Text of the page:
A fish kill at a lake at Corop in Central Victoria is worrying residents and visitors who fear a larger one may be on the horizon.

Invasive European carp lay on the banks of Fresh Lake, a back lake adjacent to Greens Lake.

Nearby residents, anglers and recreational users of the 32,500-megalitre Greens Lake say a fish kill is imminent as the water level sits at 7105ML, or 22 per cent.

They say it is too low and needs to be topped up to stop it drying out and potentially killing fish, tourism and the communities that rely on it.

But the Victorian Government says it is very unlikely that there will be a fish kill in Greens Lake.

‘Floating onto the shore, dead’

Lisa Foster is from Rochester and posted photos of the fish kill to social media after visiting the lake on Tuesday.

“I saw lots of dead carp,” Ms Foster said.

“I took the dogs down there for a swim and they [the fish] are just all floating onto the shore — dead.

A lady with red hair smiles at the camera

MP Suzanna Sheed wants an extra 10 Gigalitres delivered to the lake.(

Supplied: Suzanna Sheed


Ms Foster said it was a confronting experience at the lake.

“When the dogs went in, all this black mud came up and it stinks like sewage. It’s horrible,” she said.

Lake has environmental, recreational value: MP

Independent Member for Shepparton Suzanna Sheed will write to the Commonwealth Environmental Water Holder to ask for water for Greens Lake.

She met with the acting Victorian Water Minister Richard Wynne yesterday to discuss her concerns about the future of the lake.

“One is with the Victorian Environmental Water Holder and the other with the Commonwealth Environmental Water Holder and Greens Lake has environmental and recreational values.”

Greens Lake is 22 per cent full and is a decommissioned storage lake connected to Fresh Lake by a channel.

Geographically, they are considered separate but to locals they remain one and the same.

Fish kill event ‘unlikely’

An assessment of the condition of Greens Lake has found the water quality is good and able to support fish populations.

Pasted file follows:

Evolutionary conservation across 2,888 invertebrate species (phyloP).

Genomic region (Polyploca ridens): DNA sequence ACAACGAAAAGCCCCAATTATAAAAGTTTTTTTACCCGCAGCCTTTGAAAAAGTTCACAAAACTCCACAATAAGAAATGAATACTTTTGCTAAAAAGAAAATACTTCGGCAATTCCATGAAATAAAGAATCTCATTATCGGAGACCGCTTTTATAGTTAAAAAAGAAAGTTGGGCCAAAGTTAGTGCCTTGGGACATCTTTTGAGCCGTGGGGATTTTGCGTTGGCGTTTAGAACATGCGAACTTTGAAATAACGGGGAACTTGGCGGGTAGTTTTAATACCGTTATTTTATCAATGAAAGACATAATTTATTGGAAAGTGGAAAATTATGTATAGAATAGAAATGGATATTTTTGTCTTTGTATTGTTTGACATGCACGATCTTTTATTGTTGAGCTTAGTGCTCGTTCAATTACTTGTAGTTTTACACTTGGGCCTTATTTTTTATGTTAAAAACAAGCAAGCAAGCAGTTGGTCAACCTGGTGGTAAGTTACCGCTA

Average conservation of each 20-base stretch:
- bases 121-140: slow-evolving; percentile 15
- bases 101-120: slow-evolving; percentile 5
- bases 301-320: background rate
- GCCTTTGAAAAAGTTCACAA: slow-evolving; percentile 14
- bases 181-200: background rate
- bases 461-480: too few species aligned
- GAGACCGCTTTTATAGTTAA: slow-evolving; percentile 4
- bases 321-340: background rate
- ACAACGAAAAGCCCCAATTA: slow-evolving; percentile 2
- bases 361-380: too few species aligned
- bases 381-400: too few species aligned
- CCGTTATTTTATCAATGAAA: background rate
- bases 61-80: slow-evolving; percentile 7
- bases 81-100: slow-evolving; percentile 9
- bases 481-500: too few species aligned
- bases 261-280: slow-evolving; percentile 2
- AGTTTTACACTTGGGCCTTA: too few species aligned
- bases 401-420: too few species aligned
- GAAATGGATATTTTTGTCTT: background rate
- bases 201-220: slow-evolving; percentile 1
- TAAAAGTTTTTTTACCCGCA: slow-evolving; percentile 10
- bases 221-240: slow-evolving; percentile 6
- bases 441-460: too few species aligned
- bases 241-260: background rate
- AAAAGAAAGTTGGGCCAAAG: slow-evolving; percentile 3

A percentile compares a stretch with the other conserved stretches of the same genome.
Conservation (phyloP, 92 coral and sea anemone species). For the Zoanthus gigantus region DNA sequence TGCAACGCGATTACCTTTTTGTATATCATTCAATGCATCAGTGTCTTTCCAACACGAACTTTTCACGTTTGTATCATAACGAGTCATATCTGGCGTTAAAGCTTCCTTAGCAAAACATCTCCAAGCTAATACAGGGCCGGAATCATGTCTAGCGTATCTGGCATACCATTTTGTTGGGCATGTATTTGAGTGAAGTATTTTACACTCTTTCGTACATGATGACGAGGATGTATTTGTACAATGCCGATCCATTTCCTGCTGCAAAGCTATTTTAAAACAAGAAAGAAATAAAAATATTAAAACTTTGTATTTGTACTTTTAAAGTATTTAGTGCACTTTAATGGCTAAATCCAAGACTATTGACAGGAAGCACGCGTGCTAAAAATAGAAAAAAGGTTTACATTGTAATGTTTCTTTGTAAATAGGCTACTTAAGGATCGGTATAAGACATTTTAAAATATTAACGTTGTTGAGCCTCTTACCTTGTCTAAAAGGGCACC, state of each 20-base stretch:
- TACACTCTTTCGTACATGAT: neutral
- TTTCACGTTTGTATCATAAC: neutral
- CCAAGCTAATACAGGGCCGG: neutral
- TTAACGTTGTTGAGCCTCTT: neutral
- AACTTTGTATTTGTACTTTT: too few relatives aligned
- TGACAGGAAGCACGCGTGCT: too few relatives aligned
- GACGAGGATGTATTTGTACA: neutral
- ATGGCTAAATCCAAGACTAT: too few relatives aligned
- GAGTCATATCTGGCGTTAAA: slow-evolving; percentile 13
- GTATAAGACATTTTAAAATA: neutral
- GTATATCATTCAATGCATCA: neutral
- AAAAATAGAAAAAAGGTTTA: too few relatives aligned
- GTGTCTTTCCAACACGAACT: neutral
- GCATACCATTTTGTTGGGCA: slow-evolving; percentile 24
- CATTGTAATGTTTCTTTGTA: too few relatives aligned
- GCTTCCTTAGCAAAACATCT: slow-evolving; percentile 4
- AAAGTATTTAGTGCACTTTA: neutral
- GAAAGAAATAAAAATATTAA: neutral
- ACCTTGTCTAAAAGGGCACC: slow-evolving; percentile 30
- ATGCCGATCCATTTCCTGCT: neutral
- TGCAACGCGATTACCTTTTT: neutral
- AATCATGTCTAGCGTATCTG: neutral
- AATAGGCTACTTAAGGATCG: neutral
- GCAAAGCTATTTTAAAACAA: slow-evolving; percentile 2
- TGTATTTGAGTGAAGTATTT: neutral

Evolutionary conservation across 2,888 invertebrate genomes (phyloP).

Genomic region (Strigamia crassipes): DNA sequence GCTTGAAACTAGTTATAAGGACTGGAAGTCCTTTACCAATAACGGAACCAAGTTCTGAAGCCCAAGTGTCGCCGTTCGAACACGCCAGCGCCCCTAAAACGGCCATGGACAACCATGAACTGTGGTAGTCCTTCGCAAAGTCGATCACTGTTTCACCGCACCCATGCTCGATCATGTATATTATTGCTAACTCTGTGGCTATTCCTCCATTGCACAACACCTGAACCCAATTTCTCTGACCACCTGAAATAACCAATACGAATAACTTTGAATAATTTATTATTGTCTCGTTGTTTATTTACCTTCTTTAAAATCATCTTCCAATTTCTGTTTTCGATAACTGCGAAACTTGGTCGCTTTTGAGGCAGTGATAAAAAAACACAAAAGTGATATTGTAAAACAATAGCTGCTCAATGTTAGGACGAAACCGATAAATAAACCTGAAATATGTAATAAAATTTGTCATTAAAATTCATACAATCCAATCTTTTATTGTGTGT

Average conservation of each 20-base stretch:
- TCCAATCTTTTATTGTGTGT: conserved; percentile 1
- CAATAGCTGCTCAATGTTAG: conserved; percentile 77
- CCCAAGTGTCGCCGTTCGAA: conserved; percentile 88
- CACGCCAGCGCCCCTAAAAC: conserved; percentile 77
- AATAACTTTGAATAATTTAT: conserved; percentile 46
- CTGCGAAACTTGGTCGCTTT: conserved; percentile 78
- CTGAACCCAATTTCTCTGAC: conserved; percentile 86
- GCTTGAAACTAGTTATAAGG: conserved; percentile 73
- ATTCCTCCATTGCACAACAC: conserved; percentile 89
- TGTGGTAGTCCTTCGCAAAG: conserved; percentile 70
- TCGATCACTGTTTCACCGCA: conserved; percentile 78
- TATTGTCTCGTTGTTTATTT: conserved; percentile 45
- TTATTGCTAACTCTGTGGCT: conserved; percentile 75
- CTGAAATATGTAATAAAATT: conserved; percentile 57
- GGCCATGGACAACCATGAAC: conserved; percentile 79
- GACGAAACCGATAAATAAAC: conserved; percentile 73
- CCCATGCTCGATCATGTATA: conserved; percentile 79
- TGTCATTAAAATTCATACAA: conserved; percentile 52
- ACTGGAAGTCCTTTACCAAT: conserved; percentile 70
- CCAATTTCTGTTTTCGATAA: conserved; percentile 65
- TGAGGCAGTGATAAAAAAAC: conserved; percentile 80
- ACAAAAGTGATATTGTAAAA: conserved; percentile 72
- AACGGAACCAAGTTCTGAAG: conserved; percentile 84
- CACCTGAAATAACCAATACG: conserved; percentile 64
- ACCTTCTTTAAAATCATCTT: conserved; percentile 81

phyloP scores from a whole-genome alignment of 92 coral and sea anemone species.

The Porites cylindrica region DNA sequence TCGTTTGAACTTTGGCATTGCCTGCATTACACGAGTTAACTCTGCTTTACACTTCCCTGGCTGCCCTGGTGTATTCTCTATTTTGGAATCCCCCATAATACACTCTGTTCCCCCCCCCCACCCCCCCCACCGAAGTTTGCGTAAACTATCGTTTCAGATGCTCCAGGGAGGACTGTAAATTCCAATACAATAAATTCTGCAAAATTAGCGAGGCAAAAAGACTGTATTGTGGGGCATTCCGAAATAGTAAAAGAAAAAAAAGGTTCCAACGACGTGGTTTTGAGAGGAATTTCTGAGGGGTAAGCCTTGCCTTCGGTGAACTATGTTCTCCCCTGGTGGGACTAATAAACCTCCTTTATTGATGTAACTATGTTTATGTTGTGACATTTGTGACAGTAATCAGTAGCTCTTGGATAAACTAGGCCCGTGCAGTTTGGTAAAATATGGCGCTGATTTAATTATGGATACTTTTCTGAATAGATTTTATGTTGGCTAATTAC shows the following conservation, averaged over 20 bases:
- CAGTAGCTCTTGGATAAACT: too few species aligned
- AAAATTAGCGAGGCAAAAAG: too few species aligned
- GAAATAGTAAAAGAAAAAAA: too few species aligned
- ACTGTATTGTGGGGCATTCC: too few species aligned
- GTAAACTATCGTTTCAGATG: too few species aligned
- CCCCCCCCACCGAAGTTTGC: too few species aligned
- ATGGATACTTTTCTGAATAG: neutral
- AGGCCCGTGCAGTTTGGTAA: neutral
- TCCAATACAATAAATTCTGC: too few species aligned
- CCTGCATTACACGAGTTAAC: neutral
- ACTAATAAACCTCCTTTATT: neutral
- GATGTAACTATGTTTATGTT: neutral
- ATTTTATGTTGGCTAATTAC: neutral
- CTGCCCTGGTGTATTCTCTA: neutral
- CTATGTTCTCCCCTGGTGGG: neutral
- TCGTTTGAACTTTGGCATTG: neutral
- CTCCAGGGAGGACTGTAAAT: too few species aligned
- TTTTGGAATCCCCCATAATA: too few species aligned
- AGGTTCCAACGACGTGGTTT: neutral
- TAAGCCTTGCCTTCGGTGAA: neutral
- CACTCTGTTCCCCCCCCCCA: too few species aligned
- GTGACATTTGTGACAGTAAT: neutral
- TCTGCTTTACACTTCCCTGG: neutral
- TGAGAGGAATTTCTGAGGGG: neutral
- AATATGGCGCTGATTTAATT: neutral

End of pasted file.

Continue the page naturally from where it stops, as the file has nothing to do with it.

Researchers from the Arthur Rylah Institute visited the lake last week.

They tested the water and surveyed the fish population after concerns were raised there could be a fish death event.

a dead fish lays in the water

Residents say fish are dying in Fresh Lake, next to Greens Lake, at Corop in Central Victoria.(

Supplied: Lisa Foster


In recent years, the lake was restocked with more than 300,000 Murray cod and golden perch at a cost of $1.5 million.

In a statement last week, a spokesperson from the Department of Environment, Land, Water and Planning said it was “very unlikely” that a fish death event would be “imminent” at Greens Lake.

Water quality ‘good’, says scientist

The principal research scientist with Arthur Rylah Institute for Environmental Research, Jarod Lyon, said he was happy with the dissolved oxygen levels and temperature of the water.

“My take is that the water quality at the moment is good and we believe that the fish kill is not imminent so there is up to 3 metres deep,” he said.

But Ms Foster does not agree with the assessment and says Fresh lake, which she says is one body of water with the adjoining Greens Lake, is emptying out.

Ms Sheed wants an extra 10 gigalitres of water to be allocated to the lake to avoid a potential fish kill.

‘It’s going to dry out the community’: resident

VRFish, the recreational fishing peak body in Victoria, is also calling on the acting Water Minister to immediately deliver water to Greens Lake to prevent an impending and devastating fish kill from occurring.

A ute pulls a boat on a trailer out of a lake.

Sam and Brad McNally said the water was “way too low” to water ski on the weekend.(

Supplied: Sam McNally


Corop resident Alan Lee told ABC Radio he was worried the water would disappear.

Mr Lyon says there should be more regular testing of the water in Greens Lake.

“There’s people in the local catchment management authorities, or water authorities, that might be able to implement a bit more of a regimented regime of taking a few more water quality tests,” he said. 

“I suppose, if nothing else, to allay any community concerns.”

Fears fish kill is imminent in Central Victoria but government says ‘very unlikely’
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